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Better Buy: Walgreens Boots Alliance vs. Walmart

By Keith Speights – Updated Apr 17, 2019 at 1:27PM

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Which stock wins in a matchup between these two giant retailers?

Two of the biggest retailers have turned in very different performances so far in 2019. Shares of Walgreens Boots Alliance (WBA 2.71%) are down 7% year to date, while Walmart (WMT 1.21%) stock is up by 5% in the first three months of the year. Over the past 10 years, however, Walgreens has rewarded investors with a greater return.

But which of these two stocks is the better pick for long-term investors now? Past performance doesn't matter. Instead, the decision comes down to dividends, growth prospects, and valuation. Here's how Walgreens and Walmart compare in these three key categories.

Man with hands on hips looking at a wall with arrows pointing left and right

Image source: Getty Images.


There are two things to look at with dividends. The dividend yield is definitely important. However, you should also consider the ability for a company to continue paying its dividend and hopefully increasing dividend payouts in the future.

Walgreens clearly wins when it comes to dividend yield. The company's yield currently stands at 2.85% compared to 2.16% for Walmart. Walgreens also appears to come out on top in the sustainability of its dividend. The company uses only 31% of its earnings to fund its dividend, while Walmart's payout ratio is much higher at 92%. However, both retailers have ample cash flow to keep the dividends flowing.

Another factor that investors should evaluate is dividend growth. When companies consistently increase their dividends, it usually means that management prioritizes dividend payouts in its capital allocation strategy. Walgreens again has a distinct edge on this front as well. The company's dividend has increased by more than 30% over the past five years compared to Walmart's dividend growth of around 10% during the same period. 

Check out the latest earnings call transcripts for Walgreens and Walmart.

Growth prospects

Growth prospects are more difficult to determine. Multiple variables impact these prospects, including competitive environments, mergers and acquisitions, and macroeconomic factors. Wall Street analysts get paid to think about all of these variables. And analysts seem to like Walgreens' growth prospects better than they do Walmart's.

The average analysts' estimate for Walgreens' earnings growth over the next five years is 9.7%. For Walmart, the average estimate is only 3.5%. Are these analysts' projections trustworthy? Maybe, but maybe not.

Walgreens Boots Alliance CFO James Kehoe warned at the Leerink Partners Global Healthcare Conference last month that the pharmacy retailer faces significant reimbursement headwinds. Kehoe's comments caused Walgreens stock to fall more than 6%. His remarks also raised concerns that Walgreens wouldn't be able to meet its earnings guidance for 2019.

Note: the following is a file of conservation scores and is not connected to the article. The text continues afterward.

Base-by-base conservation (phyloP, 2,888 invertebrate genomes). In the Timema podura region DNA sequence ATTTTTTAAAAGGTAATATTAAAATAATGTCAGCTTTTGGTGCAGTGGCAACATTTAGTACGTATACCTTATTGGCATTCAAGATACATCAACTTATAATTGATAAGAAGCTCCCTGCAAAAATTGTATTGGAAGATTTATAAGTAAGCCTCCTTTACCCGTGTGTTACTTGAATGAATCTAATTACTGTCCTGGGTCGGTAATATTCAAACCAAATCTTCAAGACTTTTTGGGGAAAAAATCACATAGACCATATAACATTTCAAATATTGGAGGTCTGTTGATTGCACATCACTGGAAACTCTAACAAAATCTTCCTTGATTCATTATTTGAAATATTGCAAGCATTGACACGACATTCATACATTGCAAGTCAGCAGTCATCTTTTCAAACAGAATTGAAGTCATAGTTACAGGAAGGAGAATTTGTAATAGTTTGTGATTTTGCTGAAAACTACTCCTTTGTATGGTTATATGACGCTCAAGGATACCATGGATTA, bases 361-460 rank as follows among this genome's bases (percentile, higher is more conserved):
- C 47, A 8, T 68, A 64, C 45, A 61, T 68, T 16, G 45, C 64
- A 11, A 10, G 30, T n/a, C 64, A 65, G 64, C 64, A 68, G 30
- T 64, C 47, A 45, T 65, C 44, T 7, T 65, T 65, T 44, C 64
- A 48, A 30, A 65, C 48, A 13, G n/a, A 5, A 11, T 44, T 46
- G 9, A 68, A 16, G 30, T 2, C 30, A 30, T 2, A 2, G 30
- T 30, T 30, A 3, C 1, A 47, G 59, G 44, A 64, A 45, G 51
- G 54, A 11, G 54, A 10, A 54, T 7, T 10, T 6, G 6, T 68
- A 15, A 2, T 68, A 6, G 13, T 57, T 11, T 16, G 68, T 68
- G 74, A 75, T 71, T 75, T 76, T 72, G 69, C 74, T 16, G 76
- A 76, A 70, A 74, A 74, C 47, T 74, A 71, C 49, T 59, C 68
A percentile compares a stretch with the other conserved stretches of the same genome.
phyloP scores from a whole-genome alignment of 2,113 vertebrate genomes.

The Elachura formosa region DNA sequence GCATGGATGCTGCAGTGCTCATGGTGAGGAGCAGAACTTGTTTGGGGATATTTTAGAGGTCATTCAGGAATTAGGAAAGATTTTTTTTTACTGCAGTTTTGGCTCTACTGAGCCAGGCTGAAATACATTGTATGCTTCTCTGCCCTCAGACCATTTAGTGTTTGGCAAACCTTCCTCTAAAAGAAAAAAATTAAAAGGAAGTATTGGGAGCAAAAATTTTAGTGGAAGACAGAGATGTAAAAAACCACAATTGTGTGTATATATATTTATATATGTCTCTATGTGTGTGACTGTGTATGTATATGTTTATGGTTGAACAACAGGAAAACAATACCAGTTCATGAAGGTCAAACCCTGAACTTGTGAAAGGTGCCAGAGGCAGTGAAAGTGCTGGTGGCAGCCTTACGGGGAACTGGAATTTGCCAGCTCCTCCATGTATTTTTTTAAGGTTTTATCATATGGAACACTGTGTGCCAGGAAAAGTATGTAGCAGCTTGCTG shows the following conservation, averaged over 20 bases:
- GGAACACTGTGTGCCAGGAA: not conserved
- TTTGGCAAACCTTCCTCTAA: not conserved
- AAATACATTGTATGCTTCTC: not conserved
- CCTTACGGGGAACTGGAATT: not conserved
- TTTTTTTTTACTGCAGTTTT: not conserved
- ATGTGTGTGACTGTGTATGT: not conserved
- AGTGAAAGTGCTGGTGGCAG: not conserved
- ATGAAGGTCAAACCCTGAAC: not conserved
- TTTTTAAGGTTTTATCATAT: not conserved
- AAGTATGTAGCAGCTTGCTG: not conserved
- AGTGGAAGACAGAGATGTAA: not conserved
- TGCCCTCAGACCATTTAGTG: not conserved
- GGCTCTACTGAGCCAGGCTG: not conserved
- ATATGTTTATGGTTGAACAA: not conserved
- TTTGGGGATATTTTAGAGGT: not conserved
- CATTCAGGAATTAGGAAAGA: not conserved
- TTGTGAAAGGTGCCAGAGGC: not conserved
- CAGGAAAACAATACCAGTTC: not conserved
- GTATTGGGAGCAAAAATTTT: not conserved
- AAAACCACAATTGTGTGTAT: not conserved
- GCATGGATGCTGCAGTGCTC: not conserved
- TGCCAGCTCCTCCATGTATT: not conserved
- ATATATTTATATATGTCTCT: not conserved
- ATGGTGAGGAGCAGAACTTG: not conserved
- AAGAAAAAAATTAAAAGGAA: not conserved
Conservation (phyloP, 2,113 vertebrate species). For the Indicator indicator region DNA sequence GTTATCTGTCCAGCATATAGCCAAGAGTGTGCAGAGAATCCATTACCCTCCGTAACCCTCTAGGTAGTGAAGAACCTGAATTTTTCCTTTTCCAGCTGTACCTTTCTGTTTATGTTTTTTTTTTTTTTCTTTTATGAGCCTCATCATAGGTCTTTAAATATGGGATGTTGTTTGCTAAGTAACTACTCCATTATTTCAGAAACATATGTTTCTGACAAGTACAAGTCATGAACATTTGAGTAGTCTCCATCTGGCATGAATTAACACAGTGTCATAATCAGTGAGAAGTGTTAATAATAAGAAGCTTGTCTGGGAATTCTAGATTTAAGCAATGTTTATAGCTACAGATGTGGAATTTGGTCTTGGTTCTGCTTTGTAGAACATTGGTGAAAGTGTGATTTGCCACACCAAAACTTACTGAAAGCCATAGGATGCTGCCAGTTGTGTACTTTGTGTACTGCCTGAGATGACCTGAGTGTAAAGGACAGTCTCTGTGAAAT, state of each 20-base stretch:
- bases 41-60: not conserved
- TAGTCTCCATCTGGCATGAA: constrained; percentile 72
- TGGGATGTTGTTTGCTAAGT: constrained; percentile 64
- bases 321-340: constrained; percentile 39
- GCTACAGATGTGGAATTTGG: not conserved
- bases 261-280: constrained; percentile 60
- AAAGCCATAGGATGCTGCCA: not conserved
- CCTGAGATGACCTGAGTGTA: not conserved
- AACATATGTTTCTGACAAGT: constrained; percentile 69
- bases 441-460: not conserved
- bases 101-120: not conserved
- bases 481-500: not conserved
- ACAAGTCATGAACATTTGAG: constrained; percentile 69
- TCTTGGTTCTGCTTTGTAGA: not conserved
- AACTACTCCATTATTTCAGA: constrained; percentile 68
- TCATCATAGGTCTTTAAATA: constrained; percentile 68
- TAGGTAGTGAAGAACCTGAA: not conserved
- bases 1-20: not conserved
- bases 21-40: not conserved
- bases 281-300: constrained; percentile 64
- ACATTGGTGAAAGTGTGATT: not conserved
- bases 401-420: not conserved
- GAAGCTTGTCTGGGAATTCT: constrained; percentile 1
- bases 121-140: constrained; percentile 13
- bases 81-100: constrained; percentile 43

But while Walgreens' growth prospects look dimmer than hoped, it's a different story for Walmart. The company is actually emerging as an e-commerce powerhouse. In the fourth quarter, Walmart blew past analysts' estimates for comparable-store sales growth.

Competitive dynamics are changing for both Walgreens and Walmart. Both companies face threats from (AMZN 4.47%). However, Walmart appears to be making the right moves to survive and thrive despite this increased competition. Walgreens, on the other hand, has been somewhat dismissive in the past about the potential challenge from Amazon in retail pharmacy. 


There are several valuation metrics that we could use to compare Walgreens and Walmart. Sometimes a stock can be more attractive than another using one valuation metric and less attractive with another metric. That's not the case here, though.

Walgreens appears to be more attractively valued no matter which metric we use. Its trailing 12-month price-to-earnings (P/E) ratio of 11.45 is way below Walmart's P/E of 43. Walgreens also looks much less expensive than Walmart using forward earnings multiples.

The comparison between the two companies is much closer using one of my favorite valuation metrics, enterprise value-to-EBITDA (EV-to-EBITDA). However, Walgreens still wins using this metric with an EV-to-EBITDA multiple of 9.38 versus Walmart's multiple of 10.47.

Better buy

All of the numbers would point to going with Walgreens Boots Alliance over Walmart. Walgreens has a stronger dividend. Analysts think its growth prospects are better than Walmart's. And Walgreens beats Walmart on valuation. But the numbers don't really reveal how a business will perform in the future. 

I think that Walmart is on a more solid footing for competing in the future than Walgreens is. Walmart has completely changed its trajectory from a few years ago and could deliver market-beating total returns in the future. In my view, it's a better pick than Walgreens Boots Alliance.

Having said that, investors don't have to choose between just these two stocks. I don't recommend Walmart as a top stock to buy for one simple reason: There are way too many stocks that have even better growth prospects. Walmart is a better buy than Walgreens, but it's not the best stock to buy.

John Mackey, CEO of Whole Foods Market, an Amazon subsidiary, is a member of The Motley Fool's board of directors. Keith Speights has no position in any of the stocks mentioned. The Motley Fool owns shares of and recommends Amazon. The Motley Fool has a disclosure policy.

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Stocks Mentioned

Walmart Stock Quote
$134.13 (1.21%) $1.60
Walgreens Boots Alliance, Inc. Stock Quote
Walgreens Boots Alliance, Inc.
$33.31 (2.71%) $0.88, Inc. Stock Quote, Inc.
$121.06 (4.47%) $5.17

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